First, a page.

Origin of Tea

When was tea discovered?

Tea Origin

When was tea discovered? Well, the tea plant, Camellia sinensis, was discovered in predynastic China over 5,000 years ago.

How Was Tea Discovered?

According to Chinese mythology, a divine emperor named Shen Nong discovered tea trees growing in the wild. He then boiled the leaves into a tonic and used it as medicine. As all things translated from Chinese, there are variations to the English spelling of his name: Shennong or Shen Nung 神農 (traditional Chinese) or 神农 (simplified Chinese).

Who Is Shen Nong?

Revered in the Chinese culture as the Deity of Agriculture, Shen Nong was credited with teaching the ancient Chinese people the art of cultivation, husbandry and agriculture. Shen Nong was a venerated sage with intimate knowledge of plants, and also invented the Chinese herbal medicine.
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In modern days, Shen Nong is like rolling Yoda, Groot, and the wisecracking astronaut Mark Watney (played by Matt Damon in “The Martian”) into a single person. See for yourself: Here’s Watney in action.

What Are The Oldest Tea Plants?

The answer is Pu-erh or Puer. These are the oldest tea trees growing in China’s southwester provinces of Yunnan and Sichuan. Some of these wild trees are more than 2,000 years old!
Traditionally, Puer had always been popular among the Chinese people because of its ample health benefits. Thanks to the rising tea trend, Puer has gathered a fast-growing following in the West. Puer collectors hunt for high-quality aged Puer and are willing to pay an exorbitant sum for this tea. In wine-speak, an aged Puer is like a French cabernet sauvignon. Divine earth held in a cup. Puer tea comes in the form of tea cakes.

A Culture Infused With Tea

Tea and China are inexplicably linked since ancient times, like fish in the ocean and birds in the sky.

Seven Household Essentials

Throughout time, tea is considered one of the seven must-have items in a Chinese household. Here are the seven essentials:

柴,米,油,盐,醬,醋,茶

Firewood , Rice , Oil , Salt, Sauce, Vinegar, Tea

Tea’s Spiritual Root

Tea has a deep spiritual root in China. Since the ancient times, it was said the monks were first to cultivate tea in the southern regions of China, where the tea plants thrive in warm climates.

Read more about the Chinese tea culture here.

With more than 1,300 years of evolution in how tea is made and consumed, this simple cup is filled to the brim with history and mystery. Learn more about the evolution of tea-drinking in China here.

Up until the mid-19th century, China was the only country that knew how to make tea, from cultivation to manufacturing to tasting. So how did tea spread to Japan, to India, to Sri Lanka? Discover the fascinating journey of tea through the documentary film 9 DRAGONS TEA. Be sure to sign up for our newsletter for exclusive screenings and tasting events.

How Tea Grew Within China

“As the art of tea-making and tea-drinking evolved over the major dynasties, the southerner’s drink spread to northern parts of China, where the capital was located.
By the Tang dynasty (618 – 907 A.D.), tea had become China’s national beverage, thanks in part to Lu Yu’s book the “Classic Of Tea” or “Chajing” 茶經 (traditional Chinese) 茶经 (Simplified Chinese).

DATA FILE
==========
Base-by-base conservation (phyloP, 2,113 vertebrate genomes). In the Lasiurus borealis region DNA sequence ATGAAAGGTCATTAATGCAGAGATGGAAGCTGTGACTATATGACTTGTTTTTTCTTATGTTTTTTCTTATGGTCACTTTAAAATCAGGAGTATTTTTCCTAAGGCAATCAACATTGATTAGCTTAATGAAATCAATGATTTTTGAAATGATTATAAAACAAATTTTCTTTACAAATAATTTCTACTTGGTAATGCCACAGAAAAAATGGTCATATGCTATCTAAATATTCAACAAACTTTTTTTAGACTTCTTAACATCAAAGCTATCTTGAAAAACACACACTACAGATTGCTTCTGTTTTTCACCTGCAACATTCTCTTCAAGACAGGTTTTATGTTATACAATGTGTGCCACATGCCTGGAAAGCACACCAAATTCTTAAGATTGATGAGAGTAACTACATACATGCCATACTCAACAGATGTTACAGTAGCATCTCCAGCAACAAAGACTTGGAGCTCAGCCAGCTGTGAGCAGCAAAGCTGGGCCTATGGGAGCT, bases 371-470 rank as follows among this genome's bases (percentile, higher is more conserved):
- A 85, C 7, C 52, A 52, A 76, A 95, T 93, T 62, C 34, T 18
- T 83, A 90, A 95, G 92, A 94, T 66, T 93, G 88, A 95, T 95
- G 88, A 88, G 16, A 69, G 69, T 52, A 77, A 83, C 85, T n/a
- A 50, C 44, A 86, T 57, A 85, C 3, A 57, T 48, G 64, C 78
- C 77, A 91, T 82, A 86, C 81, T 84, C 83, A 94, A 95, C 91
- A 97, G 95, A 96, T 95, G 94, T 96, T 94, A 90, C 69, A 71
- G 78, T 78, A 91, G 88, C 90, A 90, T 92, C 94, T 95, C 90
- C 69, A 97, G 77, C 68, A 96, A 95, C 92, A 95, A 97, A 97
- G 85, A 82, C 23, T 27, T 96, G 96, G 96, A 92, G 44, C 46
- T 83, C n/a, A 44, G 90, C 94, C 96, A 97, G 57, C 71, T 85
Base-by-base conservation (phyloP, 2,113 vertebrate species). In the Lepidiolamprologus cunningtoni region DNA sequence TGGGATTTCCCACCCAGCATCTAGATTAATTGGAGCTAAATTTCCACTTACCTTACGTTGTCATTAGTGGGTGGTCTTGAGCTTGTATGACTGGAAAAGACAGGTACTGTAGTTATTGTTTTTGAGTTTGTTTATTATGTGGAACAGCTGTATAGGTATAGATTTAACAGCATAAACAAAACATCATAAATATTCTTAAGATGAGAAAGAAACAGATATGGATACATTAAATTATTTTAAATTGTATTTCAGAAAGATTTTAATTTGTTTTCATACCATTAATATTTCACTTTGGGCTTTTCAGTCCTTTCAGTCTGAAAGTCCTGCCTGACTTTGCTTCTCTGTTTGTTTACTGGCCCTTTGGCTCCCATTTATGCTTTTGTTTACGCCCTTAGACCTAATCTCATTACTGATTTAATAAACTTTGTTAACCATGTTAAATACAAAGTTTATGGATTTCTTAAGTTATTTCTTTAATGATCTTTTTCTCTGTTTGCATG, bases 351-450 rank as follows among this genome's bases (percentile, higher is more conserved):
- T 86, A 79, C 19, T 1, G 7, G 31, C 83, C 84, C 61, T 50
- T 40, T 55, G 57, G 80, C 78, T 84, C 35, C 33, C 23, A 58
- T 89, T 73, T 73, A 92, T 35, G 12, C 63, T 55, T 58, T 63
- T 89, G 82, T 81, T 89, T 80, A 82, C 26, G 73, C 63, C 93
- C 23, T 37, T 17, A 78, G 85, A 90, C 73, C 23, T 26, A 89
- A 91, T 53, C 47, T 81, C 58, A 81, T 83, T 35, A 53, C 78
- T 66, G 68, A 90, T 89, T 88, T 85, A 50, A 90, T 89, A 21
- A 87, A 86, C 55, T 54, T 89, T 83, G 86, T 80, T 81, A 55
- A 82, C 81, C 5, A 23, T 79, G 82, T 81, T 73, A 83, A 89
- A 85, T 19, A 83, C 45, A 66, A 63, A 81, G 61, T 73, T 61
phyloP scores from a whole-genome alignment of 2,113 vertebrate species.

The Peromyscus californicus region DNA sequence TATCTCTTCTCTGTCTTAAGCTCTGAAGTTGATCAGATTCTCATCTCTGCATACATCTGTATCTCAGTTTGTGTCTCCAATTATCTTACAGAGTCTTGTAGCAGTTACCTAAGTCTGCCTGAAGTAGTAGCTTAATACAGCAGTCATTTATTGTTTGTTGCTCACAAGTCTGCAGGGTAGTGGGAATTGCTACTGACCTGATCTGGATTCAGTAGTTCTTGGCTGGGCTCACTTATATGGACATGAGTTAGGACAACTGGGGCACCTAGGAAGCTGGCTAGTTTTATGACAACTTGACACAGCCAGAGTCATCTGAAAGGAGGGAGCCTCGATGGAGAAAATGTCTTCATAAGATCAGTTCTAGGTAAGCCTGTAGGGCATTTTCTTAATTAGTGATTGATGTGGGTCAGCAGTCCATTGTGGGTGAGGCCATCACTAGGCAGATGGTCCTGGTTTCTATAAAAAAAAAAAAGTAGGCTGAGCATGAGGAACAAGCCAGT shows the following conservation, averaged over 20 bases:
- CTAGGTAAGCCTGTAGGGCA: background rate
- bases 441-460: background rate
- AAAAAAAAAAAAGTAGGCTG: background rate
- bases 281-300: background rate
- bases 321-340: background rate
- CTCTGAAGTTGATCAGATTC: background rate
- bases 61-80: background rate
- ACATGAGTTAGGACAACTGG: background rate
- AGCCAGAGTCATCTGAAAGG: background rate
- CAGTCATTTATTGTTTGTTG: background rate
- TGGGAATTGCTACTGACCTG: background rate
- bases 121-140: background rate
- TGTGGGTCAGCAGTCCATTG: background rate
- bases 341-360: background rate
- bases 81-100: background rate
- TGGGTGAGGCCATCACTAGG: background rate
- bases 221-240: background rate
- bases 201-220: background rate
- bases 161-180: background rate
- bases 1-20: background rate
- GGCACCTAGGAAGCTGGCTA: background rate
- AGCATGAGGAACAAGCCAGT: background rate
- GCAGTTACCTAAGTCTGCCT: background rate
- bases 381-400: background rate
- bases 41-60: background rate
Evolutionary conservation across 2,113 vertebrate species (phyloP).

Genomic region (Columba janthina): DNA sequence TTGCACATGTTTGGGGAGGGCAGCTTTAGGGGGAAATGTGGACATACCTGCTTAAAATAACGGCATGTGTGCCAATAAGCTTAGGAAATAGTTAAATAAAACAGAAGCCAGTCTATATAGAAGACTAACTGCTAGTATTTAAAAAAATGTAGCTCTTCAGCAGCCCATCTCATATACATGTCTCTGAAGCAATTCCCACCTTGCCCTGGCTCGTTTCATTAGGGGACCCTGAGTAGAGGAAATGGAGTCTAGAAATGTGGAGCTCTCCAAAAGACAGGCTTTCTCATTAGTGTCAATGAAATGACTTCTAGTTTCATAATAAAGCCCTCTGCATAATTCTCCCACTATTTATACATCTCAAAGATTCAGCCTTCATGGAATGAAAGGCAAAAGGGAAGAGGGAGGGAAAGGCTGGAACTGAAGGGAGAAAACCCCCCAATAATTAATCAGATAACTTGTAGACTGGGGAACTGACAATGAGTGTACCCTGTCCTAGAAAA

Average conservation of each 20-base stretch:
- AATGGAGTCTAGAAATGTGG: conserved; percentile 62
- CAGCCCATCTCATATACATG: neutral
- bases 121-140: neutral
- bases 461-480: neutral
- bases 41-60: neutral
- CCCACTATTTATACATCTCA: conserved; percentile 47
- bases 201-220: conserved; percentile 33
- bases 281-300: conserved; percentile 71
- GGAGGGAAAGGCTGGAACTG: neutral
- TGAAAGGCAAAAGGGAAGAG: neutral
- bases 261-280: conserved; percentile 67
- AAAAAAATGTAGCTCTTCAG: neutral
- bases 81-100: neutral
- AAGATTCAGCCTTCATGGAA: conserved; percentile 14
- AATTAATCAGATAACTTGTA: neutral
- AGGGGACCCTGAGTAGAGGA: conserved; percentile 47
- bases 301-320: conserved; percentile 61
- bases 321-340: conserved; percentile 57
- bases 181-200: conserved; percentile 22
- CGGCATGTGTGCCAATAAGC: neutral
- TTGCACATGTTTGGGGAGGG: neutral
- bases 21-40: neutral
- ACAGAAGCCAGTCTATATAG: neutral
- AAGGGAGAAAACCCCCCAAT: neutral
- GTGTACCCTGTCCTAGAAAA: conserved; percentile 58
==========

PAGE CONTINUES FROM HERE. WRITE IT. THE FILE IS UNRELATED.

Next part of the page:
Published in the year 780 A.D., Lu Yu is the world’s first author on tea. The ancient tea sage pioneered the concept of “Cha Do” or “Chado”, 茶道 (Chinese), encapsulating aesthetic, etiquette, and spirituality into the world of tea, from cultivation to processing to the art of tea drinking.

In simple terms, the “practice of tea” is “a way of life”. This is the “Way Of Tea”. Or the “Way Of Cha”. Hence, Cha Dao, or Chado.

Ever wonder why “tea” is also called “Cha”? Well, this is because tea originated as a southerner’s drink initially in China. And in Cantonese, tea is called “Cha” 茶 (Chinese) .
So depending on the region of China where tea flowed out from, the local word came along with the drink!

How about the word “tea”? Well, it’s the anglicized word for “te” the word for “tea” in many southern Chinese local dialects spoken in tea-growing regions, such as Fujian province where the film is shot on location. For a full story of the etymology of “tea” or “Bohea” for example, be sure to stay connected for updates on the film’s release! This documentary film tells you the whole tea and caboodle on the fascinating world of tea!

We’ve digressed. Back to Lu Yu and his “Chado”. The concept of the “Way Of Tea” was later adopted in Japan, more than seven hundred years later (but who is counting?). Chado was then practiced, preserved, and became the tenant of the Japanese Tea Ceremony, also known as Chado. Fascinating, right? Read more about how tea spread to Japan.

With more than 1,300 years of evolution in how tea is made and consumed, this simple cup is filled to the brim with history and mystery. Learn more about the evolution of tea-drinking in China.

Up until the mid-19th century, China was the only country that knew how to make tea, from cultivation to manufacturing to tasting. So how did tea spread to Japan, to India, to Sri Lanka? Discover the fascinating journey of tea through the documentary film 9 DRAGONS TEA. Be sure to sign up for our newsletter for exclusive screenings and tasting events.

“Ancient Tea Grinder From Tang Dynasty, or 7th Century. Courtesy of Famen Temple, China.”

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A JOURNEY OF TEA THROUGH ART

You’ll love our new artbook! A labor of love, this artbook showcases glorious images, taking you on a journey through ancient tea rituals and how these practices bring calmness, mindfulness, and tranquility through the ages.